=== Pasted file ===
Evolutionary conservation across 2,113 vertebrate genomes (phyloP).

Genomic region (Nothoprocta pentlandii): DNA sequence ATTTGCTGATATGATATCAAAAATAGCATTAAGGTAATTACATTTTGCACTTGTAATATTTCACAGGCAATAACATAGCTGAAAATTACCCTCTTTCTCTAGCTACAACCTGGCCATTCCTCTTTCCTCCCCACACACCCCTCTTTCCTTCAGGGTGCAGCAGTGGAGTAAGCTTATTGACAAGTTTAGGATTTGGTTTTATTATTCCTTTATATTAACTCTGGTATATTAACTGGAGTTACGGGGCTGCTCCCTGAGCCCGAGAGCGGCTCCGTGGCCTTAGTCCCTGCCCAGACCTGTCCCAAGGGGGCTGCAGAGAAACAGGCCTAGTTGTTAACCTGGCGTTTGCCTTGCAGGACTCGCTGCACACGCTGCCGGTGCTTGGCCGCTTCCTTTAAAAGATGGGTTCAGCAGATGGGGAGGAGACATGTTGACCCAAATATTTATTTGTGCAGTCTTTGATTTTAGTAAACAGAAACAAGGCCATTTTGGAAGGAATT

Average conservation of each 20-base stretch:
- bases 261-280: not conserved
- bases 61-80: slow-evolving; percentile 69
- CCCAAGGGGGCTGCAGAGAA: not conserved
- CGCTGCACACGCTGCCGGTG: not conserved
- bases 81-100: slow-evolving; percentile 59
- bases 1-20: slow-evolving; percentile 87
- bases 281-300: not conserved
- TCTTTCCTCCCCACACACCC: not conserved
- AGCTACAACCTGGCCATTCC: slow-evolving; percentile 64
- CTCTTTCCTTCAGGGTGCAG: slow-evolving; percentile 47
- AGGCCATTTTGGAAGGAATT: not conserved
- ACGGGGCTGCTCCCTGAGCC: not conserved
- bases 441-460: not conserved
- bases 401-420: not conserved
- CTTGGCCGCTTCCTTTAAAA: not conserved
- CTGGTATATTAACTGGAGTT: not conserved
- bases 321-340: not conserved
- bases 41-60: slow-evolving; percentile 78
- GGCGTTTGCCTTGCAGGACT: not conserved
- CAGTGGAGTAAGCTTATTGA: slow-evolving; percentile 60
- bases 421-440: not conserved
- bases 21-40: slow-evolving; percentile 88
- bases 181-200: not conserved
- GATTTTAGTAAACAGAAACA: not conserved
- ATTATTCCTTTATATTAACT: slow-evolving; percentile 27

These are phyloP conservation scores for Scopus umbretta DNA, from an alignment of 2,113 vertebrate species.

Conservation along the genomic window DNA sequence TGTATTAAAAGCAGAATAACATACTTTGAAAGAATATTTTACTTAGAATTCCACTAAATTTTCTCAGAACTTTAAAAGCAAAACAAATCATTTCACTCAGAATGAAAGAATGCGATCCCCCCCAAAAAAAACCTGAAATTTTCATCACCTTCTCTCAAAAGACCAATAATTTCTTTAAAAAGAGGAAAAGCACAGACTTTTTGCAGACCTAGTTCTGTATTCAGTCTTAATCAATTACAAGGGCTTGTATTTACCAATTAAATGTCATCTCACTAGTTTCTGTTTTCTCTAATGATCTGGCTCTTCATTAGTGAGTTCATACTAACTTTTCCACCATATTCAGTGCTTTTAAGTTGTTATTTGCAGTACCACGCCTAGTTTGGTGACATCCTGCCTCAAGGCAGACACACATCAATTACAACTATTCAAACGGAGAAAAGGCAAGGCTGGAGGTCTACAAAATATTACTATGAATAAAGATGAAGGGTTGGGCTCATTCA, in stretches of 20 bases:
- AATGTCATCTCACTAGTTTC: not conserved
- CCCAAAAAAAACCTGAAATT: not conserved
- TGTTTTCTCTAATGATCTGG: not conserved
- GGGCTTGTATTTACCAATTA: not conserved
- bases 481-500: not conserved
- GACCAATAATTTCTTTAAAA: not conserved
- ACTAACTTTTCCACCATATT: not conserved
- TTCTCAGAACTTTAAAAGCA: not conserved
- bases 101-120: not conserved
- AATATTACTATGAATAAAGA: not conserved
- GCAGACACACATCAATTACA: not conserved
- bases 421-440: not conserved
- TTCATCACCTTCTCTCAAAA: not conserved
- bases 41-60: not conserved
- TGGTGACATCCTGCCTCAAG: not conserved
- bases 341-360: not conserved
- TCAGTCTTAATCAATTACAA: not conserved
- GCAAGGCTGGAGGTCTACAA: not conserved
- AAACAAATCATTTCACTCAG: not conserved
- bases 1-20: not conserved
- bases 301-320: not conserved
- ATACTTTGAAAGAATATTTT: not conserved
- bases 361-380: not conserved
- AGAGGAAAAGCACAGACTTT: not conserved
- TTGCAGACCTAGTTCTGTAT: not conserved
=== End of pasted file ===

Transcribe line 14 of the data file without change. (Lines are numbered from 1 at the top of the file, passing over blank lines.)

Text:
- AGGCCATTTTGGAAGGAATT: not conserved